Sunday 22 September 2019

Ita O'Kelly: 'Reverse sexism is not a good look - and won't fix problem of top jobs for women'

Pictured at the launch of the Gender Action Plan 2018 - 2020 were, from left, An Taoiseach Leo Varadkar TD and Minister of state for Higher Education Mary Mitchell O'Connor, TD.
Iain White / Fennell Photography.
Pictured at the launch of the Gender Action Plan 2018 - 2020 were, from left, An Taoiseach Leo Varadkar TD and Minister of state for Higher Education Mary Mitchell O'Connor, TD. Iain White / Fennell Photography.
Ita O'Kelly

Ita O'Kelly

The proposal by Higher Education Minister Mary Mitchell O'Connor to create a whole cache of women-only positions in academia is quite the most ludicrous thing I have heard in a long time.

Coming from a female minister merely adds insult to injury.

The move, designed to tackle gender inequality in universities and colleges of higher education, will not wrest control of the plum jobs from the hands of men.

Nor will it deliver an equal playing field in a wider context.

It is a typically Irish solution. Yellow Pack jobs for the Ladyeez. Spare me.

The proposed move sidesteps the issue and throws a big cheque - compliments of the taxpayer - at it instead.

Will it be replicated across all State-funded organisations? If so, the cost implications are staggering.

It is insulting to women and gives a significant message to female students that women can't make it in their own right or on their own merit.

Instead, they need a special "girl's step-ladder" to help them to ascend the dizzy heights of the career ladder that men can climb with ease.

No. No. No.

The proposals form part of the recommendations of a Gender Equality Taskforce set up by Minister Mitchell O'Connor to look into the matter. They noted that it would take another 20 years, based on current practices, to achieve a 40pc tally of women at professorship level.

So, change the practices not the playing field.

There is a much simpler and a much more effective remedy for this issue. If State-funded organisations don't deliver on equality, they should forfeit a portion of their funding budget. Make no mistake about it, gender equality in the higher echelons of many State organisations is fairly thin on the ground.

Instead we have tokenism. A few women in senior positions are rolled out with monotonous regularity, to give an impression of plenty when the reality is not the case. The issue is an organisational culture that favours men over women. It is nothing short of outrageous. Creating extra gender-specific jobs won't address that bias.

Organisations funded by the taxpayer - including colleges that do not operate gender equality in terms of employment practices and promotion opportunities - should be penalised heavily in financial terms. That would concentrate minds.

Creating 45 positions just for women is a uniquely Irish take on an issue. Reverse sexism is not a good look and it won't resolve the matter.

Those State-funded organisations, including RTÉ and others who operate a gender pay gap, should also be rapped on the knuckles when it comes to funding.

Currently 54pc of staff at higher education institutions in Ireland are female. However 77pc at professorship level are male. A little over 30pc of females are in the highest-paid academic positions. There has never been a female president of any of the seven universities in the State over a period of 400 years.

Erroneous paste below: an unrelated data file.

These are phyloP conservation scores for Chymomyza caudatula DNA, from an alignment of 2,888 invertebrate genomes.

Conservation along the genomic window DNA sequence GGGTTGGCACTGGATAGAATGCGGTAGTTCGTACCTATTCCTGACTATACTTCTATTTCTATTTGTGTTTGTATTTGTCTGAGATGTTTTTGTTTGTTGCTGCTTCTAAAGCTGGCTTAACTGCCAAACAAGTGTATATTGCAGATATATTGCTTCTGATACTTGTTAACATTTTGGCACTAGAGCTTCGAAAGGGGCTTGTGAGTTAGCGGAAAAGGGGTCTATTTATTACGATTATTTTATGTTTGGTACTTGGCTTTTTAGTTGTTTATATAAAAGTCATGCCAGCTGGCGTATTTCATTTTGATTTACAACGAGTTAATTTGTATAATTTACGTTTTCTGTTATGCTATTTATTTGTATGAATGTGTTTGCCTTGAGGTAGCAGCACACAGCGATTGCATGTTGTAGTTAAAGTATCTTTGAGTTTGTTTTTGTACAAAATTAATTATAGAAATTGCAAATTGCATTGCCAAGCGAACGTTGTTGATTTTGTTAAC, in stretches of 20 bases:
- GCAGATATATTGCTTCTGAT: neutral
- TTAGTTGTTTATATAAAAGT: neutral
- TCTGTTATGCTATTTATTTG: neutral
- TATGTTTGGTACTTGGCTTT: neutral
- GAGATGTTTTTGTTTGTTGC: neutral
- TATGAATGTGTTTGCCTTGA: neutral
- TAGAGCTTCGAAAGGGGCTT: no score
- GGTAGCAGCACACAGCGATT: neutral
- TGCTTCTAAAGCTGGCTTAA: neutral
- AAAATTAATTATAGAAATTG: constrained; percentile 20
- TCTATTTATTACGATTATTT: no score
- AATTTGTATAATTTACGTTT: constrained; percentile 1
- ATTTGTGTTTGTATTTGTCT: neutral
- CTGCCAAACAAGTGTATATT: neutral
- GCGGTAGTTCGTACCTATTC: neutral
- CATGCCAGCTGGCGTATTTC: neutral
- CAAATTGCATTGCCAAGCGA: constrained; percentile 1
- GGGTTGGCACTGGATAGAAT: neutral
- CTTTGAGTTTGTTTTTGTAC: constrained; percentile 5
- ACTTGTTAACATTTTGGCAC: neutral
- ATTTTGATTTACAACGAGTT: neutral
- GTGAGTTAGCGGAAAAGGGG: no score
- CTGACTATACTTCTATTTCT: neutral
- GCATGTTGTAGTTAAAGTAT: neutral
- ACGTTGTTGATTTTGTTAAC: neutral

However, the paucity of women in senior positions is not just peculiar to the field of higher education.

It is common across the board in business, the arts, banking, tech, media and government itself.

The Central Bank has expressed "serious concern" at the level of gender imbalance in the financial sector. Just 16pc of new chief executive post went to women in 2017. Dropping some ladies-only academic posts in a patronising, so-called "Talent Initiative" smacks of a grab for female votes rather than equality across the board for women from all walks of life.

The plan is to fund around 45 such female-only academic posts in the salary range of between €80,000 and €115,000 at an initial cost of around €6m. These presumably would be permanent positions with generous pension entitlements.

Will they be open to transgender applicants who identify as women?

While the initiative will enrich those who get the posts, it won't change the culture of men recruiting men across all sectors. We need a change of culture to affect real and lasting change.

Eloquent rhetoric about equality for all doesn't deliver. President Michael D Higgins gave a soaring speech at his inauguration. He talked of equality for all and reminded us women make up "a majority of the people on this planet".

However, bar his wife and the two previous female incumbents, there were precious few women on the podium behind him. Clearly gender inequality has no place in the field of education or anywhere else for that matter.

What is required is a sea-change in attitude, backed up by punitive financial penalties in the State sector.

If it sets a good example, the private sector will soon follow suit.

We need to get to a place whereby organisations who don't promote women in equal numbers are frowned upon and regarded as old-hat and out of step with acceptable practice.

If we can outlaw drink driving and the proliferation of plastic shopping bags with opprobrium, surely we can do the same for gender inequality in the workplace.

It is 2018 after all.

Irish Independent

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